Potential of the soil microbial biomass C to tolerate and degrade persistent organic pollutants

https://doi.org/10.17221/2096-SWRCitation:Mühlbachová G. (2008): Potential of the soil microbial biomass C to tolerate and degrade persistent organic pollutants. Soil & Water Res., 3: 12-20.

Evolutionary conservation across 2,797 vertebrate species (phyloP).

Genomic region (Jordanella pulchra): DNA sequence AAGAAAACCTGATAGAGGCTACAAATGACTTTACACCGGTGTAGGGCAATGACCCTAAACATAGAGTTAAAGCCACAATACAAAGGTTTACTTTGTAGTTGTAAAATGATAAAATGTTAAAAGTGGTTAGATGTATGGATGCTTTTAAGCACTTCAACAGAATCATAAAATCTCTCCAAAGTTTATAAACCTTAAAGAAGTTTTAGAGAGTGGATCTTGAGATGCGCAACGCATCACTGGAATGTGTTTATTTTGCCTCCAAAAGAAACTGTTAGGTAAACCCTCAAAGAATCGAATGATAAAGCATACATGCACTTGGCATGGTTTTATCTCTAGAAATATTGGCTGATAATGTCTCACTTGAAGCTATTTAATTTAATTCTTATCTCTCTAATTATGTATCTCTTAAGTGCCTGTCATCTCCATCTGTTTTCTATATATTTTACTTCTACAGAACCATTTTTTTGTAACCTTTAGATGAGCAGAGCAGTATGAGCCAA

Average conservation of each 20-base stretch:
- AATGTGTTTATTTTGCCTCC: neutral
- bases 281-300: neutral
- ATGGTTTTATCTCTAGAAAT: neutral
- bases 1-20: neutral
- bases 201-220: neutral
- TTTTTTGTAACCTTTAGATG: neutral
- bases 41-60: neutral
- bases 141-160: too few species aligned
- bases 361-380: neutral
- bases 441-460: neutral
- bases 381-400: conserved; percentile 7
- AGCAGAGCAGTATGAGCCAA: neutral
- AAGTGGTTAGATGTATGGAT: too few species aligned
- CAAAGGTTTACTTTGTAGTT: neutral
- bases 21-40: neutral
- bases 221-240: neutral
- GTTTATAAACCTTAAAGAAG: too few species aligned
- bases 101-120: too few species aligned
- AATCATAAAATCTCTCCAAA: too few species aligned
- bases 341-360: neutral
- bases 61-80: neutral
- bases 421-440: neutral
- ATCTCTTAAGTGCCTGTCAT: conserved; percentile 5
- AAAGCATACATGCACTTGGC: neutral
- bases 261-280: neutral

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A 12-day incubation experiment with the addition of glucose to soils contaminated with persistent organic pollutants (POPs) was carried out in order to estimate the potential microbial activities and the potential of the soil microbial biomass C to degrade 1,1,1-trichloro-2,2-bis(p-chlorophenyl) ethane (DDT), polychlorinated biphenyls (PCB) and polycyclic aromatic hydrocarbons (PAHs). The microbial activities were affected in different ways depending on the type of pollutant. The soil organic matter also played an important role. The microbial activities were affected particularly by high concentrations of PAHs in the soils. Soil microorganisms in the PAHs contaminated soil used the added glucose to a lesser extent than in the non-contaminated soil, which in the contaminated soil resulted in a higher microbial biomass content during the first day of incubation. DDT, DDD and DDE, and PCB affected the soil microbial activities differently and, in comparison with control soils, decreased the microbial biomass C during the incubation. The increased microbial activities led to a significant decrease of PAH up to 44.6% in the soil long-term contaminated with PAHs, and up to 14% in the control soil after 12 days of incubation. No decrease of PAHs concentrations was observed in the soil which was previously amended with sewage sludges containing PAHs and had more organic matter from the sewage sludges. DDT and its derivates DDD and DDE decreased by about 10%, whereas the PCB contents were not affected at all by microbial activities. Studies on the microbial degradation of POPs could be useful for the development of methods focused on the remediation of the contaminated sites. An increase of soil microbial activities caused by addition of organic substrates can contribute to the degradation of pollutants in some soils. However, in situ biodegradation may be limited because of a complex set of environmental conditions, particularly of the soil organic matter. The degradability and availability of POPs for the soil microorganisms has to be estimated individually for each contaminated site.
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